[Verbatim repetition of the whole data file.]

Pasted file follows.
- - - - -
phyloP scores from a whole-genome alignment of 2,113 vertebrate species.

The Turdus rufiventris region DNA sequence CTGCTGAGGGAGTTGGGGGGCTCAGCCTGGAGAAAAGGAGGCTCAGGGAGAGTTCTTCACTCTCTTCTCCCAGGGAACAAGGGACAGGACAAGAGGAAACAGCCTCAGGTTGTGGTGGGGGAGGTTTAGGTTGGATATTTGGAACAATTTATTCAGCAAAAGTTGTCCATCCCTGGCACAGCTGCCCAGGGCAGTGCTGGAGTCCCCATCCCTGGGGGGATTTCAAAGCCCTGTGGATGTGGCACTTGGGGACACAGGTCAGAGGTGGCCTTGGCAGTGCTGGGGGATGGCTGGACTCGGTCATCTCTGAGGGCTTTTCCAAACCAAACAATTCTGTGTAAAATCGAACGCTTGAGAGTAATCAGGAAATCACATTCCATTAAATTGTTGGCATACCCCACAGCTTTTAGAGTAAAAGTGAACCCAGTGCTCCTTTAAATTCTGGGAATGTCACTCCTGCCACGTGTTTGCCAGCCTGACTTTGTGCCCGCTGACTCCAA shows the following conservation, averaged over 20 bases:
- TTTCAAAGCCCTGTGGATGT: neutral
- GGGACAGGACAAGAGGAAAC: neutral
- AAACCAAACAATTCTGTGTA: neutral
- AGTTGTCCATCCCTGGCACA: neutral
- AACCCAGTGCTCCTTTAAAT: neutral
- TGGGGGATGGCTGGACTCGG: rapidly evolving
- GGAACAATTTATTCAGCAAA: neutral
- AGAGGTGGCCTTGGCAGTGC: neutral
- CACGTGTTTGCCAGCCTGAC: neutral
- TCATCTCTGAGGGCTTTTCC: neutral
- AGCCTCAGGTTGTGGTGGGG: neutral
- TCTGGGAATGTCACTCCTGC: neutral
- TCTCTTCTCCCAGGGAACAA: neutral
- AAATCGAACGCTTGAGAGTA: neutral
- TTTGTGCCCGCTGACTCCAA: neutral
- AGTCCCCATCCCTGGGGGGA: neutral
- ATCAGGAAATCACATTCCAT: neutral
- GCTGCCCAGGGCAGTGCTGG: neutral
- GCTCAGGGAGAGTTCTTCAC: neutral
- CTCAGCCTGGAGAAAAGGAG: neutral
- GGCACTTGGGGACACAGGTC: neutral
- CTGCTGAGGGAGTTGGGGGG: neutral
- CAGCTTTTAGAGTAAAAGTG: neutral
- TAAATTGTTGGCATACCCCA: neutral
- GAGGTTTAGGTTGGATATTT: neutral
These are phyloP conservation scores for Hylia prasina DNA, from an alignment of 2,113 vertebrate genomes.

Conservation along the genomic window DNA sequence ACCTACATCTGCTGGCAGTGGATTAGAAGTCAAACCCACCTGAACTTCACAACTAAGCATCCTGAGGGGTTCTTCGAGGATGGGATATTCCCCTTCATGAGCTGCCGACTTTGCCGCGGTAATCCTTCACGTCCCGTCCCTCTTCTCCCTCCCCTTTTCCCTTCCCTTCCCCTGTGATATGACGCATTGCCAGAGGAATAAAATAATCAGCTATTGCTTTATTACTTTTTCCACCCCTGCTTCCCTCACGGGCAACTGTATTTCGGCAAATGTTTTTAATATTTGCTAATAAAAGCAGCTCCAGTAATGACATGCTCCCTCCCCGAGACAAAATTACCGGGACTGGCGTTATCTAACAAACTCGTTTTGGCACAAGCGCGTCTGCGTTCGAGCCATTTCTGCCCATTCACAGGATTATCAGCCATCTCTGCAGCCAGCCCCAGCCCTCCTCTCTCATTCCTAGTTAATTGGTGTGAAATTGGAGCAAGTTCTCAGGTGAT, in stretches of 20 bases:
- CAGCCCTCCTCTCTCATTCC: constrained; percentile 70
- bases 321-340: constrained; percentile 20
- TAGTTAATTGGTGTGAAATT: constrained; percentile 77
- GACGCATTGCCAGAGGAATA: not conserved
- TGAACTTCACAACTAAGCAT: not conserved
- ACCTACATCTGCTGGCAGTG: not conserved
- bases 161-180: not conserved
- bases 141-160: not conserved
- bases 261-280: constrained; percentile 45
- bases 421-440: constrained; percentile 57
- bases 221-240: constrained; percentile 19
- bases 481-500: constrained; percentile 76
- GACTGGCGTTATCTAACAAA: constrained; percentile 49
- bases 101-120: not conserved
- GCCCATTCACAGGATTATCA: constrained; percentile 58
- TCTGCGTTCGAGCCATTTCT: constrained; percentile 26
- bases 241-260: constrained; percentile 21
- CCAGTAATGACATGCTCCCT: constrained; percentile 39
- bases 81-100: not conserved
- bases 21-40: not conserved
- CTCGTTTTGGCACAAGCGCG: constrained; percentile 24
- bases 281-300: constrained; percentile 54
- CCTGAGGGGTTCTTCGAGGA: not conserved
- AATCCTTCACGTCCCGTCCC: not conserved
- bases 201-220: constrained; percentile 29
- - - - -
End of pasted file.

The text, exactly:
phyloP scores from a whole-genome alignment of 2,113 vertebrate species.

The Turdus rufiventris region DNA sequence CTGCTGAGGGAGTTGGGGGGCTCAGCCTGGAGAAAAGGAGGCTCAGGGAGAGTTCTTCACTCTCTTCTCCCAGGGAACAAGGGACAGGACAAGAGGAAACAGCCTCAGGTTGTGGTGGGGGAGGTTTAGGTTGGATATTTGGAACAATTTATTCAGCAAAAGTTGTCCATCCCTGGCACAGCTGCCCAGGGCAGTGCTGGAGTCCCCATCCCTGGGGGGATTTCAAAGCCCTGTGGATGTGGCACTTGGGGACACAGGTCAGAGGTGGCCTTGGCAGTGCTGGGGGATGGCTGGACTCGGTCATCTCTGAGGGCTTTTCCAAACCAAACAATTCTGTGTAAAATCGAACGCTTGAGAGTAATCAGGAAATCACATTCCATTAAATTGTTGGCATACCCCACAGCTTTTAGAGTAAAAGTGAACCCAGTGCTCCTTTAAATTCTGGGAATGTCACTCCTGCCACGTGTTTGCCAGCCTGACTTTGTGCCCGCTGACTCCAA shows the following conservation, averaged over 20 bases:
- TTTCAAAGCCCTGTGGATGT: neutral
- GGGACAGGACAAGAGGAAAC: neutral
- AAACCAAACAATTCTGTGTA: neutral
- AGTTGTCCATCCCTGGCACA: neutral
- AACCCAGTGCTCCTTTAAAT: neutral
- TGGGGGATGGCTGGACTCGG: rapidly evolving
- GGAACAATTTATTCAGCAAA: neutral
- AGAGGTGGCCTTGGCAGTGC: neutral
- CACGTGTTTGCCAGCCTGAC: neutral
- TCATCTCTGAGGGCTTTTCC: neutral
- AGCCTCAGGTTGTGGTGGGG: neutral
- TCTGGGAATGTCACTCCTGC: neutral
- TCTCTTCTCCCAGGGAACAA: neutral
- AAATCGAACGCTTGAGAGTA: neutral
- TTTGTGCCCGCTGACTCCAA: neutral
- AGTCCCCATCCCTGGGGGGA: neutral
- ATCAGGAAATCACATTCCAT: neutral
- GCTGCCCAGGGCAGTGCTGG: neutral
- GCTCAGGGAGAGTTCTTCAC: neutral
- CTCAGCCTGGAGAAAAGGAG: neutral
- GGCACTTGGGGACACAGGTC: neutral
- CTGCTGAGGGAGTTGGGGGG: neutral
- CAGCTTTTAGAGTAAAAGTG: neutral
- TAAATTGTTGGCATACCCCA: neutral
- GAGGTTTAGGTTGGATATTT: neutral
These are phyloP conservation scores for Hylia prasina DNA, from an alignment of 2,113 vertebrate genomes.

Conservation along the genomic window DNA sequence ACCTACATCTGCTGGCAGTGGATTAGAAGTCAAACCCACCTGAACTTCACAACTAAGCATCCTGAGGGGTTCTTCGAGGATGGGATATTCCCCTTCATGAGCTGCCGACTTTGCCGCGGTAATCCTTCACGTCCCGTCCCTCTTCTCCCTCCCCTTTTCCCTTCCCTTCCCCTGTGATATGACGCATTGCCAGAGGAATAAAATAATCAGCTATTGCTTTATTACTTTTTCCACCCCTGCTTCCCTCACGGGCAACTGTATTTCGGCAAATGTTTTTAATATTTGCTAATAAAAGCAGCTCCAGTAATGACATGCTCCCTCCCCGAGACAAAATTACCGGGACTGGCGTTATCTAACAAACTCGTTTTGGCACAAGCGCGTCTGCGTTCGAGCCATTTCTGCCCATTCACAGGATTATCAGCCATCTCTGCAGCCAGCCCCAGCCCTCCTCTCTCATTCCTAGTTAATTGGTGTGAAATTGGAGCAAGTTCTCAGGTGAT, in stretches of 20 bases:
- CAGCCCTCCTCTCTCATTCC: constrained; percentile 70
- bases 321-340: constrained; percentile 20
- TAGTTAATTGGTGTGAAATT: constrained; percentile 77
- GACGCATTGCCAGAGGAATA: not conserved
- TGAACTTCACAACTAAGCAT: not conserved
- ACCTACATCTGCTGGCAGTG: not conserved
- bases 161-180: not conserved
- bases 141-160: not conserved
- bases 261-280: constrained; percentile 45
- bases 421-440: constrained; percentile 57
- bases 221-240: constrained; percentile 19
- bases 481-500: constrained; percentile 76
- GACTGGCGTTATCTAACAAA: constrained; percentile 49
- bases 101-120: not conserved
- GCCCATTCACAGGATTATCA: constrained; percentile 58
- TCTGCGTTCGAGCCATTTCT: constrained; percentile 26
- bases 241-260: constrained; percentile 21
- CCAGTAATGACATGCTCCCT: constrained; percentile 39
- bases 81-100: not conserved
- bases 21-40: not conserved
- CTCGTTTTGGCACAAGCGCG: constrained; percentile 24
- bases 281-300: constrained; percentile 54
- CCTGAGGGGTTCTTCGAGGA: not conserved
- AATCCTTCACGTCCCGTCCC: not conserved
- bases 201-220: constrained; percentile 29